• Mort, Gort, & Wart (voiced by Frank Welker, Thom Huge, and Howard Morris, respectively): Orson's three larger, meaner brothers who played a much bigger role in the animated series than they ever did in the comic strip, where they were unnamed. They stopped appearing in the strip after Orson was taken away from his mother,[15] but began appearing as tormentors to Orson as well as frequent burglars of the farm's crops in the animated series.
  • Max the Skateboarding Bird: An eccentric, flightless bird that first appeared as a mysterious creature in a wall that Wade spoke to on October 13, 1986.[16] Jim Davis solicited ideas from readers (specifically children) as to what they thought the creature might be.[17] On March 3, 1987, Davis revealed his pick in the strip.[18] Max did not appear again following the week.[19]
  • The Weasel (voiced by Gregg Berger): A television-exclusive character who often tries to kidnap the chickens so that he can eat them, but is usually stopped by Roy. The only other regularly recurring antagonist (even though he never appeared in the strip), he occasionally attempts to catch and eat Sheldon as well.
  • The Bull: A mean bull that lives in the barnyard.
  • The Worms: Random worms that Booker chases.

Cut characters[edit]

There are two characters that were cut from the final strip: a cow named Chuck and a horse named Jodie. Even though they never saw the light of day, they did appear on a sticker sheet released during the strip’s run. The August 7, 2016 strip of Garfield included them in the top panel, albeit with Chuck colored black.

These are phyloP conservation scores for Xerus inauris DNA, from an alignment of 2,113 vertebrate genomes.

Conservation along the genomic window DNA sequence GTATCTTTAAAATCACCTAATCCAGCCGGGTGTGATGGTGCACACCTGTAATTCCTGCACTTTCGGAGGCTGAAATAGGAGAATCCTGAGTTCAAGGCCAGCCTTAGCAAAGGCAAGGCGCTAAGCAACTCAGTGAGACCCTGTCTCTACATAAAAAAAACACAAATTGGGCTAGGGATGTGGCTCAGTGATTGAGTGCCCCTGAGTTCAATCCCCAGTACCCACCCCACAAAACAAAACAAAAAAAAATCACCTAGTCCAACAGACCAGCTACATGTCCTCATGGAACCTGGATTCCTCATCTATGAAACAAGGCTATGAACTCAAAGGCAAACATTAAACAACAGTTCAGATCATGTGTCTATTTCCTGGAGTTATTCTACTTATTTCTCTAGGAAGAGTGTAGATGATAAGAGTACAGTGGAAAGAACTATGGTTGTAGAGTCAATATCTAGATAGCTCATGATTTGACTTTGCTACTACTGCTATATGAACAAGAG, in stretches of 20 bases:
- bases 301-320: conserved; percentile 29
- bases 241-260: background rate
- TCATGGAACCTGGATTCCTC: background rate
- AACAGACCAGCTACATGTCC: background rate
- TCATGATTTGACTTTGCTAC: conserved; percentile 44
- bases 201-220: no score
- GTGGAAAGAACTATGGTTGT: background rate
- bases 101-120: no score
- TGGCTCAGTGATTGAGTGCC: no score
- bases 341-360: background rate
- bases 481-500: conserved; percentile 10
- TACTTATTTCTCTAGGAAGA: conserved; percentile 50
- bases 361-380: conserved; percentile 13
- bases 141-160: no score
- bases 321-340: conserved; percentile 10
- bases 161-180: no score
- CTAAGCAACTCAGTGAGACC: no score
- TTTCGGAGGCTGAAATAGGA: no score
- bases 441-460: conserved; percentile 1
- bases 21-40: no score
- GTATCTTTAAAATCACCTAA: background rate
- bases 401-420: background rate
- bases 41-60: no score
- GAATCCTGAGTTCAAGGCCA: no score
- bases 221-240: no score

1. ^ Rovin, Jeff (1991). The Illustrated Encyclopedia of Cartoon Animals. Prentice Hall Press. pp. 195-196. ISBN 0-13-275561-0. Retrieved April 8, 2020.
  2. ^ "Garfield Store: U.S. ACRES: Zazzle.com Store". Zazzle. Archived from the original on February 9, 2014. Retrieved December 21, 2020.
  3. ^ "The Hundreds X Garfield". The Hundreds. Archived from the original on December 10, 2010. Retrieved December 30, 2020.
  4. ^ Hundreds, Bobby (December 1, 2010). "THE HUNDREDS X GARFIELD : EXCLUSIVES". The Hundreds. Retrieved December 30, 2020.
  5. ^ "'Garfield' creator Jim Davis answers your questions!". USA Today. September 30, 2010. Wow, Steven B. If I didn't know better I'd say you were a plant. Starting on Friday we're going to start running a U.S. Acres web comic on Garfield.com.
  6. ^ Davis, Jim. "How It All Began". Jim Davis. Retrieved March 4, 2011.
  7. ^ Porter, Rick. "New 'Garfield' Series Set at Nickelodeon". Hollywood Reporter. Retrieved August 6, 2019.
  8. ^ "Garfield & Friends". December 31, 1987. Archived from the original on June 5, 2020.
  9. ^ "July 2, 1986 U.S. Acres strip". Archived from the original on August 6, 2019. Retrieved December 23, 2020.
  10. ^ "April 12, 1989 U.S. Acres strip". Archived from the original on August 6, 2019. Retrieved December 23, 2020.
  11. ^ "August 12, 1988 U.S. Acres strip". Archived from the original on August 12, 2014. Retrieved August 12, 2014.
  12. ^ "September 30, 1988 U.S. Acres strip". Archived from the original on March 4, 2016. Retrieved September 30, 2014.
  13. ^ "September 13, 1988 U.S. Acres strip". Archived from the original on August 6, 2019. Retrieved December 23, 2020.
  14. ^ "March 28, 1988 U.S. Acres strip". Archived from the original on August 6, 2019. Retrieved December 23, 2020.
  15. ^ "March 18, 1986 U.S. Acres strip". Archived from the original on August 6, 2019. Retrieved December 23, 2020.
  16. ^ "October 13, 1986 U.S. Acres strip". Archived from the original on August 6, 2019. Retrieved December 23, 2020.
  17. ^ "U.S. Acres Counts Its Chickens". Platypus Comix. Retrieved December 23, 2020.
  18. ^ "March 3, 1987 U.S. Acres strip". Archived from the original on August 6, 2019. Retrieved December 23, 2020.
  19. ^ "March 7, 1987 U.S. Acres strip". Archived from the original on August 6, 2019. Retrieved December 23, 2020.

External links[edit]